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Freedom of Breath, Foundation of Life: China’s Neonatal Resuscitation Program Review

Birth asphyxia remains a major concern in developing countries, with seven deaths per 1000 births caused by asphyxia, compared to less than one death in developed countries (World Health Organization, 2006, p.3). This fact highlights the need to create and sustain national programs to reduce childhood mortality rates and to share the technology and knowledge across all nations. One such program is China’s Neonatal Resuscitation Program, the implementation of which was a conjoined effort from governmental, enterprise, and non-profit organizations.

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The first attempt to establish the NRP was made by the American Academy of Pediatrics (AAP), a professional membership organization of pediatricians. The mission of this organization is to save lives and improve the well-being of children, which is why they were inclined to help their Chinese colleagues. However, the AAP attempt failed to get traction due to the lack of awareness, and it is not until they requested the support of Johnson & Johnson Pediatric Institute LLC (JJPI) they finally made some progress. JJPI, a privately funded company, committed to improving the lives of babies, joined their efforts with AAP and the Chinese government to develop The Freedom of Breath, Foundation of Life program, aimed to reduce child morbidity. The National Center for Women and Children’s Health (NCWCH), a Chinese governmental organization, was responsible for its implementation. Each of the organizations is committed to the success of the program in their way. AAP and JJPI already had resources they could share with their Chinese colleagues, and Chinese government involvement was vital to ensure the implementation of the program on all levels. The partnership also included Chinese non-profit organizations, including The Chinese Society of Perinatal Medicine (CSPM) and The Chinese Nursing Association (CNA), which helped spread the word among Chinese health care professionals.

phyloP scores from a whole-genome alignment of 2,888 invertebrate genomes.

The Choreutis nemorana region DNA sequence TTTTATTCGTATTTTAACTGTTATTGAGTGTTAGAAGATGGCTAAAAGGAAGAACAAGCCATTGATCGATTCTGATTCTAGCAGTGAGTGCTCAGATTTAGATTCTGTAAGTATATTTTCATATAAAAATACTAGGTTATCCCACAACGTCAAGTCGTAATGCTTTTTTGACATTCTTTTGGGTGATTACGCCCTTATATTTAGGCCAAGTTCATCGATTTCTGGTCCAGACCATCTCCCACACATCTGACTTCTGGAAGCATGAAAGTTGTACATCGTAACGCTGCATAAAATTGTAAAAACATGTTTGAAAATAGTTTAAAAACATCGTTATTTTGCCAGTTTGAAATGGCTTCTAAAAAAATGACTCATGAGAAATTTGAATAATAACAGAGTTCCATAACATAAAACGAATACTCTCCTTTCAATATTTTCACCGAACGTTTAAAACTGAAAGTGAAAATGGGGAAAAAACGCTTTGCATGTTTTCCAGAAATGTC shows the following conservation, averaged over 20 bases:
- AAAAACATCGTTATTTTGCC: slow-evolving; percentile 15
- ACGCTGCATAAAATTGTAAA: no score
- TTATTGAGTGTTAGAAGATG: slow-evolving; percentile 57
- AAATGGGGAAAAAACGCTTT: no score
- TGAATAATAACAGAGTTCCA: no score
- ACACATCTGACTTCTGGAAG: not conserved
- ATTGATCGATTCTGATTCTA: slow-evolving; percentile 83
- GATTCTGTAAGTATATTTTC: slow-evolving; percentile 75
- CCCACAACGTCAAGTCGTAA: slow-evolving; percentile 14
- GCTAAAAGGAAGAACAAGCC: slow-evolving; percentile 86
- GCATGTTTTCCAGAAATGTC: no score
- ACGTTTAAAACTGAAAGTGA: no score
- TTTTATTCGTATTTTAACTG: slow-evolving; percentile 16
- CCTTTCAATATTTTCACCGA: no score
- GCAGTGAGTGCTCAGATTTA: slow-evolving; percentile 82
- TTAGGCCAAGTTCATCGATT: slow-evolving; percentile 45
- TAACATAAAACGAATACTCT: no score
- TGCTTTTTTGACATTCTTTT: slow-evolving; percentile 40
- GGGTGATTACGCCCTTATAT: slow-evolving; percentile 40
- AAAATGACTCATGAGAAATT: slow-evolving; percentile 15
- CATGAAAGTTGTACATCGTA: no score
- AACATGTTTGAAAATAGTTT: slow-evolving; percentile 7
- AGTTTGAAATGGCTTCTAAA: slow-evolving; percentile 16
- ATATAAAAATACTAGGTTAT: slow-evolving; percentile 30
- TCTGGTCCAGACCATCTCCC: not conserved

The main reason why birth asphyxia was the No. 1 cause of infant mortality in China was the lack of trained personnel with neonatal resuscitation skills in hospitals (Mastandrea, 2009, p. 207), and it was the first challenge addressed. In addition to the distribution of AAP training materials adapted by CSPM, a huge conjoined effort was made to train health care professionals in hospitals and delivery rooms. Midwives were trained, in addition to nurses, to ensure that there was a trained professional in every delivery room. A biannual convention was created, which provided a platform for health care professionals to share expertise. The convention helped to keep health care professional engaged and provided an opportunity for future growth. Together with a PR campaign, the convention helped the program to gain traction.